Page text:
iii) A current user ID 225 (which may include a smart card ID) that identifies the current user who is watching and interacting with the set top box 7 (in this embodiment, multiple users may have each set Because it can be related to the top box 7),
iv) Session ID 227 identifying the current user session with which the transmitted user request 215 is associated, and v) Identifying the application server 30 to which the request 215 is to be transmitted, and the particular menu page, service, or content requested by the user Application identifier 229 and screen identifier 231.

  When the user interface server 31 receives the request 215, it uses the application identifier 229 to forward the request to the EPG server 21 in this case. As described in Applicant's previous international application WO 02/082814, the user interface server 31 includes data relating to menu pages from different application servers 30 and an internal cache (not shown) for caching content data, The user interface server group 31 can serve a part of the user request 215 without having to transfer the request 215 to the appropriate application server 30. The manner in which this is achieved is more fully described in the applicant's aforementioned international application, the contents of which are incorporated herein by reference.

  When the EPG server 21 receives the user request 215, the EPG server 21 uses the current user ID 225 to identify the user who is making the request. Next, the EPG server 21 extracts user profile data from the applications database 39. This user profile data identifies the channel to which the user is subscribed, the user's age, preferences, language, and the like. The EPG server 21 then filters the entire EPG data (defining all of the programs available to the system from all of the different sources) to show programs or channels that the user is not subscribed to, or the user's age or Remove programs or channels that the user is not allowed to watch because of preferences. Next, the EPG server 21 sends the filtered EPG data as an HTML page back to the set top box 7 via the user interface server 31. Next, the set top box 7 renders the HTML page to indicate to the user the channels and programs that the user can watch, through the appropriate visual symbols next to each program, and the recordable programs, and An EPG menu page indicating a program that cannot be recorded is generated.

  As will be appreciated by those skilled in the art, electronic program guides can be displayed to the user in a number of different formats. A preferred format is described in the applicant's earlier international application WO 02/082814 mentioned above. Regardless of how the EPG is displayed, the user can scroll through the program group in the electronic program guide using the remote control 9 or the keyboard 11 and when the program is broadcast. The program can be selected for viewing at this time or for recording. The program group for viewing at present is a program group currently broadcast live, and a program group broadcast in the past N hours and buffered in the video server 15. If the user chooses to record a program that has not yet been broadcast, a user request 215 similar to that shown in FIG. 2c is made and the PVR server 16 along with the appropriate application identifier 229 and screen identifier 231. To identify the program to be recorded. In response, the PVR server 16 updates a list (not shown) stored in the applications database 39, which list of programs to be recorded and the user or user who requested the recording. Identify the group.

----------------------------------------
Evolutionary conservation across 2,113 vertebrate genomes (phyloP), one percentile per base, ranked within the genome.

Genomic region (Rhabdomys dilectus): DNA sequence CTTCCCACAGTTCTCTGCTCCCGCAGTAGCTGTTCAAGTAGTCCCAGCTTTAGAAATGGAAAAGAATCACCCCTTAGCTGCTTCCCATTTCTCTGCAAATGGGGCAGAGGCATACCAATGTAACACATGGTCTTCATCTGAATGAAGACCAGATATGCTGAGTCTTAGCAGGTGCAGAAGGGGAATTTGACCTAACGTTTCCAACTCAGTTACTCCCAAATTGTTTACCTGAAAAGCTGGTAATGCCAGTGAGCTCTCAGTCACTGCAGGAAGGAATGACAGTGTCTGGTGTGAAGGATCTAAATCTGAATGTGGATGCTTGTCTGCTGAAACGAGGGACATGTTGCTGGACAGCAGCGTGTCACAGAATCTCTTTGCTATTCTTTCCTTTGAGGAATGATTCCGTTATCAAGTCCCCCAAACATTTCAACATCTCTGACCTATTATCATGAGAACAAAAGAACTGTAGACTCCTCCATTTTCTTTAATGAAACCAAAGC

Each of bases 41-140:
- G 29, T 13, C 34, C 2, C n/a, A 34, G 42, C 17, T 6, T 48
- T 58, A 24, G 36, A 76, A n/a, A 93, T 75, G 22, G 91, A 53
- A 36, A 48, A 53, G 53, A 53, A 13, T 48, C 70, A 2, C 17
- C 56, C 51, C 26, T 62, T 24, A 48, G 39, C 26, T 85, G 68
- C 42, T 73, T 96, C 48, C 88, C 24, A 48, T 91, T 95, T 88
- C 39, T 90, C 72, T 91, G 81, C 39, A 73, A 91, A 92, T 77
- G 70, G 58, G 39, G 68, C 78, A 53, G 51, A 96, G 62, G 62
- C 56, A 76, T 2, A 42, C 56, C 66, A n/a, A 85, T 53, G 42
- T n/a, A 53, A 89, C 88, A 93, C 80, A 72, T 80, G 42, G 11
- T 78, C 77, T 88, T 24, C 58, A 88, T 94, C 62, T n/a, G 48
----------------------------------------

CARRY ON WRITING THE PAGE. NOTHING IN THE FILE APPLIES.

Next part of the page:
At predetermined intervals, the scheduler 40 retrieves this list of programs to be recorded and processes this list along with EPG data defining when those programs are broadcast for each to be recorded. A detailed record list (not shown) for specifying the channel number related to the program and the start time and stop time is created. The scheduler 40 then sends this detailed record list to the video database 17, which generates instructions to control the video server 15 to capture one or more of the programs currently being broadcast. For this purpose (server 15 receives a program from the program field represented by arrow 45), a microscheduler (not shown) for processing the detailed record list is periodically executed. The scheduler 40 is also responsible for monitoring changes in the EPG data reflecting changes in the time zone during which the program is broadcast and updating the detailed record list accordingly.

In this embodiment, a microscheduler (not shown) that forms part of the video database 17 processes the detailed record list once every minute. Thus, the microscheduler predicts all programs to be recorded that are to start or end during the next minute and generates appropriate instructions for the video server 15. As a result, in addition to the program to be recorded, the video server 15 can record the preceding program and the subsequent program for a maximum of one minute. This is illustrated in FIG. In particular, Figure 2d shows the entire segment of the video data 47 to be recorded by the video server 15 (between times t 0 and time t 9). To be recorded program is represented by the data between times t 1 and the time t 8. Additional data 49-2 between times t 0 and time additional data 49-1 during t 1, and time t 8 and time t 9, the preceding program content data, and content data of the subsequent program Represents. The recorded program can also include several advertisements with the program segment 51 inserted in place. These advertisements are labeled in FIG. 2d as 50-1, 50-2, 50-3, and 50-4, inserted between program segments 51-1, 51-2, and 51-3. Is shown by four advertising sections.